Book Review: “Medea’s Curse” by Anne Buist (#AWW2016 @annebuistauthor @textpublishing)

 

MedeaCurse

I first started reading Medea’s Curse several months ago, but could not finish it. I stopped halfway through, perhaps for two reasons. First, I found it hard to identify with the protagonist, Natalie King, a “rule-breaker”. A flawed heroine is quite a necessary cliché, but in Natalie’s case, her flaws are confronting and for which there appears to have no clear explanation. The “rules” she breaks, together with her behavioural patterns, make it hard for me to believe how she can continue functioning as a professional.

Furthermore, Natalie is a forensic psychiatrist, and throughout the first half of the book she seems to be constantly trying to pigeon-hole her patients. In doing so, she appears to rely heavily on her academic training, and frequently uses all kinds of terminologies and theories to categorise the problems at hand. This is somehow in conflict with her judgement in personal affairs, and I wondered how she can take good care of her patients if she cannot get her own romantic and career interests sorted out.

So I returned the book to the library. Then, in recent weeks, having read three non-fiction books on Australia’s female killers (The Last Woman Hanged, Black Widow and Deadly Australian Women), I felt compelled to give Medea’s Curse another chance. Specifically, I felt ready to handle a fictional treatment of female killers, women who murder their own children for reasons that are often unknown even to themselves. In this case, having read This House of Grief is also beneficial in my attempt to understand how any parent can commit such a despicable crime.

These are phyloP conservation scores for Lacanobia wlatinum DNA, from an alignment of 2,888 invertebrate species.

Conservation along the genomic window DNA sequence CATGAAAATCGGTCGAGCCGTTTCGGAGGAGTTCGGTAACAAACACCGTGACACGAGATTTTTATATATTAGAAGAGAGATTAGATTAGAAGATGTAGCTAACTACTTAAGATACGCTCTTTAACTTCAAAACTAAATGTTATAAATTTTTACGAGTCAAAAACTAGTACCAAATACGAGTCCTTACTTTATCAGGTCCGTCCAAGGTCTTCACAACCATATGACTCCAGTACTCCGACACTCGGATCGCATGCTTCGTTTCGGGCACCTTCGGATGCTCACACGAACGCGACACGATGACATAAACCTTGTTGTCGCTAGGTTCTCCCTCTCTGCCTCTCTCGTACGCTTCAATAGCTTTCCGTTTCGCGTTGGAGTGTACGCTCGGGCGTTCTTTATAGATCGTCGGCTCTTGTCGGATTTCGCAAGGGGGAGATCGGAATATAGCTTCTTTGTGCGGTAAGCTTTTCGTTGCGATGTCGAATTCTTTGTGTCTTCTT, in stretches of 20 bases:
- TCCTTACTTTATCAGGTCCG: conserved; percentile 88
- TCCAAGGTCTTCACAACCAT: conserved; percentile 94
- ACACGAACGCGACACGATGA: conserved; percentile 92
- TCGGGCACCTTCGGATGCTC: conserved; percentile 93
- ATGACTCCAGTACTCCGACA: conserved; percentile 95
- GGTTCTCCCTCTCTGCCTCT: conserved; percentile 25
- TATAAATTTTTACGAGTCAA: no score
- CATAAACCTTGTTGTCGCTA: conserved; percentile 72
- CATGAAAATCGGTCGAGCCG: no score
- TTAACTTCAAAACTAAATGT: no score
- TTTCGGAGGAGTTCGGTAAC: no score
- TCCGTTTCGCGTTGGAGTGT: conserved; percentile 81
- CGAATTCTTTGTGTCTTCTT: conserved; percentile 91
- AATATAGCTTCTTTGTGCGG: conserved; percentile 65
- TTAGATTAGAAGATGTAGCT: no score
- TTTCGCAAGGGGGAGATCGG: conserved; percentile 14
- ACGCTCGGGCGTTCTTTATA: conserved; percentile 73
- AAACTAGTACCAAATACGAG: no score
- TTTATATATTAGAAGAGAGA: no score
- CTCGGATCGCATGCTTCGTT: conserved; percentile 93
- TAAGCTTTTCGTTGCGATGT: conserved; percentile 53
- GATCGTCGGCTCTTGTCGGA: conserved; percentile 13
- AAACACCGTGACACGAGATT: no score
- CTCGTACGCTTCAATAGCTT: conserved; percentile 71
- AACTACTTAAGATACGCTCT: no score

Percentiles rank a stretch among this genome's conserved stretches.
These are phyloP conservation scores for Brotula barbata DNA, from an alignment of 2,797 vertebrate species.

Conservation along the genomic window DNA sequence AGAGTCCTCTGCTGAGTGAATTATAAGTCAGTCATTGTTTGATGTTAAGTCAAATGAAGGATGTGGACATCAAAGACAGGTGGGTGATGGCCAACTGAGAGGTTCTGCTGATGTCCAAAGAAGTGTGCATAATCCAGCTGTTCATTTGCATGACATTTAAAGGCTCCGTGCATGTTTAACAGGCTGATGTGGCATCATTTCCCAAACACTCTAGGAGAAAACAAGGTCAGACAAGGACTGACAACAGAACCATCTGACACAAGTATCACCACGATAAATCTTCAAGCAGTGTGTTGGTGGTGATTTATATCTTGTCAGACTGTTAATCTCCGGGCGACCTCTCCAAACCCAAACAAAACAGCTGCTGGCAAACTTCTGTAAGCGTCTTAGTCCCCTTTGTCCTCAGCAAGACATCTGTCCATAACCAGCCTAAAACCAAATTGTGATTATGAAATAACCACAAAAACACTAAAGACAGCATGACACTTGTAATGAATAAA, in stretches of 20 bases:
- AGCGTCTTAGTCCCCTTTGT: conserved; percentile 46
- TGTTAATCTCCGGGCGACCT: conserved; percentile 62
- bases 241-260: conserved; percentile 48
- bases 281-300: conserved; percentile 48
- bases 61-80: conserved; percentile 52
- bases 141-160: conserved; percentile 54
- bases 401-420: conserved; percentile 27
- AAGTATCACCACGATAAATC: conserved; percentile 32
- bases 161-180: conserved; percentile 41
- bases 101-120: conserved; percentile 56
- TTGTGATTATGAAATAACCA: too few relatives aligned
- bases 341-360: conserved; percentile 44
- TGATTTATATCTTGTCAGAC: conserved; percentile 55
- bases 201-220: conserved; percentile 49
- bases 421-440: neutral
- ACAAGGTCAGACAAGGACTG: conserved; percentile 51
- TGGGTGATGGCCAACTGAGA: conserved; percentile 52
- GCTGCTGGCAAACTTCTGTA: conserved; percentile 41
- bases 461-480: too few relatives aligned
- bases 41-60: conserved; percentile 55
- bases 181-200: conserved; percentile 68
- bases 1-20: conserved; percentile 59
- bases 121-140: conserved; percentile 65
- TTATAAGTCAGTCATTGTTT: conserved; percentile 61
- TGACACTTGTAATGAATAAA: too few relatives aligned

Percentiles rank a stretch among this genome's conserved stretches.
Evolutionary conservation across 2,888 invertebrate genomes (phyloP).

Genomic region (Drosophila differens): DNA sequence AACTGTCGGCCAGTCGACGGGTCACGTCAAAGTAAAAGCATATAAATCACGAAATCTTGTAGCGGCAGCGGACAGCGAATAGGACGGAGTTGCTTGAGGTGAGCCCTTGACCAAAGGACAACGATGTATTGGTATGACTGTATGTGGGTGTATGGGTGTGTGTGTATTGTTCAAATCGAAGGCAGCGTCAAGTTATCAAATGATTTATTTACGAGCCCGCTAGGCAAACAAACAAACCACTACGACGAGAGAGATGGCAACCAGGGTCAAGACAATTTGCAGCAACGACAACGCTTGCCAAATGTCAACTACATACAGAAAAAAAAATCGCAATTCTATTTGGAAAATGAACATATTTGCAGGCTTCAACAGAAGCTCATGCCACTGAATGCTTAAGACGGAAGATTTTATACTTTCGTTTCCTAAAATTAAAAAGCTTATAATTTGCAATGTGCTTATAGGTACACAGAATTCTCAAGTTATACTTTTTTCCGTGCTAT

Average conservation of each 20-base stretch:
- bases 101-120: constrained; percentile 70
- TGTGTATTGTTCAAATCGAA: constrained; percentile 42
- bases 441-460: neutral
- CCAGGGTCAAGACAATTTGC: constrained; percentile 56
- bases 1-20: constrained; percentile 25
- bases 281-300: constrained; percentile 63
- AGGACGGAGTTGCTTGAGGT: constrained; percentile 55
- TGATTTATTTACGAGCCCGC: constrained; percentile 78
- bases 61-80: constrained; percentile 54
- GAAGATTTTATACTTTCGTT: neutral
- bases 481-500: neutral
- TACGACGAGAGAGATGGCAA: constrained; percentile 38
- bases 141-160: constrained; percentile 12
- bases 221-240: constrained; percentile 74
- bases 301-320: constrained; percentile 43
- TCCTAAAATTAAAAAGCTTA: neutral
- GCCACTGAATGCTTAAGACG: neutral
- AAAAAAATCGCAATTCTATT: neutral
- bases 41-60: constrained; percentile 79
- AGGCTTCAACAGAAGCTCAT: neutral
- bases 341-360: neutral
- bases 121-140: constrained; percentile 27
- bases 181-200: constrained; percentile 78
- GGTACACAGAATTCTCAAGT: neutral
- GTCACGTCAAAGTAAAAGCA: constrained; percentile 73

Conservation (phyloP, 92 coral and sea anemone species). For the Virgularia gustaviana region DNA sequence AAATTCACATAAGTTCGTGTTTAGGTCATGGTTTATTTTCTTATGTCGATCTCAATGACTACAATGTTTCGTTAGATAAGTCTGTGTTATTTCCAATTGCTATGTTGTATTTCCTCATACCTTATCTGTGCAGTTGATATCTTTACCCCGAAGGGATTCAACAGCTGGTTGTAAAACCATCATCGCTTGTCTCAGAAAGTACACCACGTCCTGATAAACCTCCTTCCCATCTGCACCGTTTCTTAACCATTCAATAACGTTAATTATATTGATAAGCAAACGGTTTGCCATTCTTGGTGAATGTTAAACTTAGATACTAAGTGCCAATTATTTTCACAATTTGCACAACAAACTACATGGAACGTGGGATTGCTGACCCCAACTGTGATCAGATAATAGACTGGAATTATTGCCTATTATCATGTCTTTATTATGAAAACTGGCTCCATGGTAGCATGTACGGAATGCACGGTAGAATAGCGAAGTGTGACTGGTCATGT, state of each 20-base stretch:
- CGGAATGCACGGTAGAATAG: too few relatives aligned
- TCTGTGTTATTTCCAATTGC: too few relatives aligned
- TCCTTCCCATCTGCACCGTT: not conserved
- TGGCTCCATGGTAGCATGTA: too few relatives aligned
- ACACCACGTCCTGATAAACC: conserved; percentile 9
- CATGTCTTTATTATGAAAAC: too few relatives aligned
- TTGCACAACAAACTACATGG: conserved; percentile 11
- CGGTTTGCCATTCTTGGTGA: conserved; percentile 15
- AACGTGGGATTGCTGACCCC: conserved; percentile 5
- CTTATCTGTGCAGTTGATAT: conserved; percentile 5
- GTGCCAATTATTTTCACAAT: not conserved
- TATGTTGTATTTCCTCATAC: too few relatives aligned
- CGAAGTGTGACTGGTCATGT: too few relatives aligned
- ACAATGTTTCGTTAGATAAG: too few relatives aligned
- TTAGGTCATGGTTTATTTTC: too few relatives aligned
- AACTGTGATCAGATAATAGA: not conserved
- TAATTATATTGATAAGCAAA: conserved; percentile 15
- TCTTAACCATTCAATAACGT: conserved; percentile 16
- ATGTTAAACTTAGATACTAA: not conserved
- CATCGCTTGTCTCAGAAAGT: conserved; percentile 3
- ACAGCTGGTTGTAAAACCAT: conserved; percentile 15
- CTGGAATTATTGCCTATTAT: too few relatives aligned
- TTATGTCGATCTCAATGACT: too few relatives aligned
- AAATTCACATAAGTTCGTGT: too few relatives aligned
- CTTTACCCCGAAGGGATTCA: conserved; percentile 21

Re-reading the book, I realise how important it is for authors, and even publishers, to win the trust of their readers. Such trust does not come naturally. In the case of Medea’s Curse, my faith in the publisher (The Text Publishing Company) is a significant contributor to my decision to believe the book has literary merits.

Meanwhile, despite the fact that Anne Buist is a relatively new author and her writing shows that raw and somehow unpractised brilliance only first-time authors possess – she does have “more than 25 years of clinical and research experience in perinatal psychology and works with protective services and the legal system in cases of abuse, kidnapping, infanticide and murder”. Even if her fictional treatment of a female psychiatrist seems unconventional, I feel I should at least trust that she is fully capable of developing her female characters as murderers.

More importantly, reading Medea’s Curse helps me confirm the kind of bias I have as a female reader, and how much such bias has been taken for granted as a “natural” part of “women’s nature” (as compared to “human nature”) in general. In Natalie’s words: “Most women didn’t like her much. Women her age were uneasy with a woman who enjoyed sex, liked being single – and thought a man’s marital status was his problem, not hers.” (p.89) In this sense, Medea’s Curse is very much about breaking “rules” – norms, customs and common perceptions of the ways in which women should behave in society, in front of men, and specifically among women. How women see themselves as being “good” or “bad” is very much a product of long processes of identity formation, standardisation and circulation by themselves as much as by others.

Again quoting from Medea’s Curse: “Natalie knew from her work in the mother-baby unit that women did have fleeting thoughts of not wanting their child, or of harming it. It wasn’t unusual. She also knew these thoughts caused enormous guilt. Women felt that, to be good mothers, they must always love their baby and if they didn’t, they were either mad or bad.” (p.176) Indeed, in Greek Mythology, Medea’s tragedy exists not because she kills her children to avenge her husband’s betrayal, but because she loves him and wants him to reciprocate it. This “rule” is broken by Natalie, yet, strangely but satisfyingly, it creates the freedom and independence she and her patients have always wanted, not just as women, but more so as human beings.

Medea’s Curse has a good plot, with many well-executed twists and turns to create haunting suspense and thrill. The stalking of Natalie is done subtly, and Georgia as a character is almost perfect. Yet, I feel some aspects of Natalie’s relationship with Liam are somehow stereotyped. I finished the book wondering whether it will be a more universally acceptable reading if the language is less Melbourne- or even Australia-eccentric. Still, I am glad to have read it – not a feminist text, but a women’s book.

 

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